Sue Scheff - Parenting Teens Social Networking - The Value of the Internet


As usual, Connect with Kids offers valuable articles for parents. This week they touch on the critical subject of our kids and the Internet. I know first hand the pros and cons of Cyberspace, however the challenge is getting our children to understand how important it is to protect yourself online and know that the Internet has a vast amount of great information but like with many things in life, you need to be aware of the pitfalls that may come with it.



“I wasn’t like other kids, you know, they had the Internet at home and I didn’t, so I felt like I was being deprived of something.”
– Ashley, 16 years old


Sixteen-year-old Ashley has always been a good student, but two years ago, she became a better student.
“In my history class, where we had to do a lot of research, I went from a B to an A,” she says.
What made the difference? Ashley believes it was her increased use of the Internet. She always had Web access at school but not at home.


“I wasn’t like other kids, you know, they had the Internet at home and I didn’t, so I felt like I was being deprived of something,” Ashley says.


Researchers, funded by the MacArthur Foundation, observed over 800 teens and their parents. The study found that, sure enough, parents think that spending hours online is unproductive for kids. But, the study also found that online teenagers are learning- socially, technologically … and academically.


“They are spending more time looking at text, so certainly they are going to be exposed to more reading opportunities,“ says Christine Colborne, an English teacher.


“You have to read through the websites,” Ashley says. “You have to read through the links and everything like that. So it does improve reading skills. And I think it improves vocabulary.”


But some experts warn parents to be cautious. Simply having online access is not a guarantee your child is learning.


“Many students are on the Internet simply in chat rooms. They are on the Internet looking up graphical material. They are looking up websites that are not text intensive where they are purchasing things or they are looking up pictures or downloading pictures,” Colborne says.


Ashley’s parents have set up filters on her computer that limit her access to inappropriate sites. Still, she says having the Internet at her fingertips at school and at home has opened a world of opportunities.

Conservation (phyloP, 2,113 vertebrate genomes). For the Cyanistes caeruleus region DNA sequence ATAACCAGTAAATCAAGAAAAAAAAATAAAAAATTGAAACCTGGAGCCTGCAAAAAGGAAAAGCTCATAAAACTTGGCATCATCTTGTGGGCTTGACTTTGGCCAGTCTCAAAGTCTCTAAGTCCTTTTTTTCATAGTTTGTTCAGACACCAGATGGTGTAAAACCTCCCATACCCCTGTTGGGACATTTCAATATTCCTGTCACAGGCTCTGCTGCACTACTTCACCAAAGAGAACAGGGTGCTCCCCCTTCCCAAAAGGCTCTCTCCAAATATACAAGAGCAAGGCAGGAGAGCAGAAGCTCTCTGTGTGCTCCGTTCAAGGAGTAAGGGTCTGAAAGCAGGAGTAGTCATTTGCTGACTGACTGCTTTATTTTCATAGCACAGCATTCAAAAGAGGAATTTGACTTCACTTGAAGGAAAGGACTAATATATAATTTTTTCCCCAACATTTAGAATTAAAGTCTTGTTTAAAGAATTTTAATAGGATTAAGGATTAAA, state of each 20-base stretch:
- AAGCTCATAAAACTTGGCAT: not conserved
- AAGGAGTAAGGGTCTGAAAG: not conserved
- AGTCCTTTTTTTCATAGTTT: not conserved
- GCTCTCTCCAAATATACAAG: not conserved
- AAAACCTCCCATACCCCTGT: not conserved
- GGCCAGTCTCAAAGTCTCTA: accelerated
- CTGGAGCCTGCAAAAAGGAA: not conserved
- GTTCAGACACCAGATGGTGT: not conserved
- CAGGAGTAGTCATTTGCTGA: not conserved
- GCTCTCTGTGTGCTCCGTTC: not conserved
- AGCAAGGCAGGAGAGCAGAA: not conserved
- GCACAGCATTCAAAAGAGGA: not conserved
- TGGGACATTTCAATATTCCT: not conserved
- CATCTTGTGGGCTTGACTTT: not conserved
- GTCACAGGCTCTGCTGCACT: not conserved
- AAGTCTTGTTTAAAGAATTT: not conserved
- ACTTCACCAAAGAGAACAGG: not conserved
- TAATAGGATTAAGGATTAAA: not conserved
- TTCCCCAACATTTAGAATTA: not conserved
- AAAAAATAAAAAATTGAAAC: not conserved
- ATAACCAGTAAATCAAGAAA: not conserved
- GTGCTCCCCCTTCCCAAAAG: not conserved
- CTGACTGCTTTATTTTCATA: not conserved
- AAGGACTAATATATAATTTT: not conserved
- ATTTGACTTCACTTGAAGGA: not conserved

“I’m able to meet new friends, new people … to explore new subjects that I never knew about,” she says.

Tips for Parents


Another study by Michigan State University found that contrary to popular belief, spending time surfing the Internet can actually be beneficial to children. The study, which analyzed the Internet use of 120 parents and 140 children, found no negative effect on users’ social involvement or psychological well-being. In fact, researchers say that Internet use actually increased the children’s grade-point averages and standardized test scores.


As a parent, you are faced with the monumental task of monitoring the activities of your child in a world of virtually unlimited sources of information. One of the most expansive, confusing and frightening sources of information available to children today is the Internet.


You can take a number of steps to communicate the appropriate use of the Internet and other technologies to your child.


The Cyber Citizen Partnership offers these tips for setting Internet limits for your child:
Be aware of your child’s computer skills and interests. Remember that it takes only a little knowledge to wreak a lot of havoc. Often, kids will develop technical skills and look for ways to challenge themselves.


Focus your child’s interests. If you recognize that your child is interested in exploring computer technology, you can reinforce positive behavior and encourage positive applications of this interest. Ideas include encouraging emailing with friends and family to become comfortable with appropriate and respectful online communication; recommending that your child adopt a position of responsibility in school as a computer monitor to assist classmates with computer use; fostering creative computer use by developing a personal or family website; or suggesting participation in school or community programs that teach in-depth technological skills or offer challenging technical opportunities.


Explore the Internet together. Ask your child to teach you about the Internet, visit educational sites, email questions and participate in online discussions together.


Take advantage of teachable moments. ­ When events or activities arise that provide the right time and place to do so, take advantage of these moments to help your child understand the issues involved in good cyber citizenship. For example, take time to read news articles about hacking or cyber crime incidents to your child and discuss the impact it has had on those involved. Use personal situations to frame the context of these discussions (e.g., ask your child how cyber crimes or irresponsible online behavior could affect friends and family). Address cyber ethics messages as your child conducts research online or shares his experiences on computers at school.

References


Cyber Citizen Partnership
Michigan State University
University of California-Irvine

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